I want to know cleaning cycle over aluminum & aluminum die castings for Electroless Nickel plating as undercoat & cadmium plating as overcoat followed by olive green passivation. Aluminum die casting used of 6061 grade & 7075 T-6 grade. We are facing Blistering problems.

Please suggest a cleaning cycle for both of the processes.

At present our cleaning cycle is as follows:

1) Degreasing 1) TCE With Ultrasonic 10 MIN.
2) SOAK CLEAN 1) sodium carbonate / washing soda [affil link] :30-35 g/l 2-3 MIN
   2) Tri sodium phosphate: 30-35 g/l
   3) Teepol: 1.5 -2. ml/l
   4) Temp: 40-60 °C

3) Rinse Plain Water 30-45 sec.

4) Desmutting 1) Nitric acid com.: 95% 1.5 - 2 min.
   2) Hydrofluoric acid: 5%

5) Rinse Plain Water 30-45 sec.

6) Albond dip ALBOND DIP (CMP): 100 %, Density 10 1 - 1.5 min.

7) Rinse Plain Water 30-45 sec.

8) 80% HNO3 Nitric Acid (80%) 1 min.

9) Desmutting 1) Nitric acid com. : 95 % 1.0 - 1.5 min.
   2) Hydrofluoric acid : 5 %

10) Rinse Plain Water 30-45 sec.

11) Albond dip ALBOND DIP ( CMP) : 100 %, Density 10 20-30 sec

12) Rinse Plain Water 30-45 sec.

13) Electroless nickel Atotech 15-20 min. 2.5 -3 micr.

14) Rinse Plain Water 30-45 sec.

15) Rinse Plain Water 30-45 sec.

16) Cadmium plating Metal 22 g/l,T. CN 150 g/l 35-45 MIN. 10-12 micron.

17) 0.5 % HNO3 0.5 % HNO3 30 sec.

18) Olive drab pass., Atotech 35-40 sec.

19) Drying Centrifugal dryer 5 min.

20) OVEN TEST 150 °C 1 hour.

21) Inspection Under 4 x magnification.

I am sorry for asking question without cleaning cycle. Above cleaning cycle for your information. We have blister problem after oven test. Blisters are very micro in nature, sometimes we can not see with naked eye. My customer is checking this jobs at 10x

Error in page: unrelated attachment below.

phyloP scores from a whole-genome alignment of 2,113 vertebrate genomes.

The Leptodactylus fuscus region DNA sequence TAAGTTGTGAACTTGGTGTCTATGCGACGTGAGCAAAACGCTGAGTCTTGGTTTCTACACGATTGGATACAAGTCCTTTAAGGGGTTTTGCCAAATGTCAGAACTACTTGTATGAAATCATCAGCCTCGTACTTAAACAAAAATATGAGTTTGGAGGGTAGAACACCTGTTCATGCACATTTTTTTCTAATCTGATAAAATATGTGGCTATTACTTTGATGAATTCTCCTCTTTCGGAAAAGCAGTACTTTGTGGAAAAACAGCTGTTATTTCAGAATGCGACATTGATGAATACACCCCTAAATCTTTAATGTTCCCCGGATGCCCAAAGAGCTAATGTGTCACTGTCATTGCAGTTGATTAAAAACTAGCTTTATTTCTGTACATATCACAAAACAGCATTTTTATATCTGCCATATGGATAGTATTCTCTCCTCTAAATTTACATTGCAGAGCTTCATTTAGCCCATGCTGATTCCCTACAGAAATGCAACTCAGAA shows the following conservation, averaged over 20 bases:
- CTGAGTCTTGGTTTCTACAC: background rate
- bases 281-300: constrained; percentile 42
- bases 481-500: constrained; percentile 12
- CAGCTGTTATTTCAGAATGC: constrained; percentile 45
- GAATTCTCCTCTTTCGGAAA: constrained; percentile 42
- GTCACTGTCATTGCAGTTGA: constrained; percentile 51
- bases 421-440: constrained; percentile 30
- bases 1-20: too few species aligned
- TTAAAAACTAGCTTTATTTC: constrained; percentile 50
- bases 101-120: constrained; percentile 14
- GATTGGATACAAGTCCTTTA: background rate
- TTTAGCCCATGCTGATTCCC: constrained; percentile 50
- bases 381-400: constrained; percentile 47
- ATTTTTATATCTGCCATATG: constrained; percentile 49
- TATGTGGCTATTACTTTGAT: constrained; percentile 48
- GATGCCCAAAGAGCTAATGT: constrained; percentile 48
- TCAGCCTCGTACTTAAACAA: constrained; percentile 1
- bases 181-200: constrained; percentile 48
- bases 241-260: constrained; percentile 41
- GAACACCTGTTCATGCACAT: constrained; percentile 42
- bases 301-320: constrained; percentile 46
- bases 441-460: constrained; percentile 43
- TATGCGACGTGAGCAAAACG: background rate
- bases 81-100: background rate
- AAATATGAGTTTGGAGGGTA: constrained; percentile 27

So kindly suggest any specification you have for inspection.

Components have burr inside the jobs. Is it a cause for blisters?





A. It has been a long time since I have done this, so I may be wrong. I think that your step 8 is too strong an acid and for too long. You only want to remove most of the zincate, not all of it. If you have to go back in the desmut step, then you definitely stayed in the acid step too long and you are probably worse off than if you did a single zincate.
I would run some lab tests on 20, 30, 40, 50% nitric vs. your 80% nitric to see what will work best for you. It seems to me that we used a 25% for 30 to 45 seconds rinsed and zincated again.

James Watts
- Navarre, Florida


A. Hi Kamlesh,

Yes it is tough to clean aluminium die casts and there is no universal desmutter, for all alloys. They are many proprietary solutions for Preparation.

Sridhar Bushigampala
- Toronto, Canada


A. I too have struggled trying to plate electroless nickel onto aluminium (at a competitor of yours!). The supplier company you mentioned provided an excellent pretreatment sequence. I think you should bear in mind that the fault may be in the aluminium alloy. Do you have blisters on all aluminium components or only on some? I suffered once because someone changed supplier of a free cutting aluminium containing a lead-bismuth phase. The new supplier's lead-bismuth phase was in larger particles and the electroless nickel would not plate over them. I know it is expensive but an SEM examination of a section through your blisters may reveal what is causing them.

Nick Clatworthy
- Whitstable, Kent, UK

January 6, 2013

I too have struggled trying to plate electroless nickel onto aluminium. But you want to do ELECTROLESS NICKEL STRIKE Plating before ELECTROLESS NICKEL Plating

- Bangalore, Karnataka, India

May 2015

Hi. The only thing I can add to this excellent advice, Kamlesh, is that if the aluminum diecastings are poor quality (if they have cold shuts for example), they will blister regardless of the treatment cycle. Good luck.


pic of Ted Mooney
Ted Mooney, P.E. RET
Striving to live Aloha
finishing.com - Pine Beach, New Jersey

May 19, 2015

Q. I have been reading the string of messages and responses and I have a question. What specification calls for 1000 hrs of salt spray?

Manuel Robles
- San Diego, California USA

November 6, 2016

A. SAE AS85049 [affil. link], Finish W is one example of a 1,000 Hr Salt Spray Requirement.

Robert Small
- Mooresville, North Carolina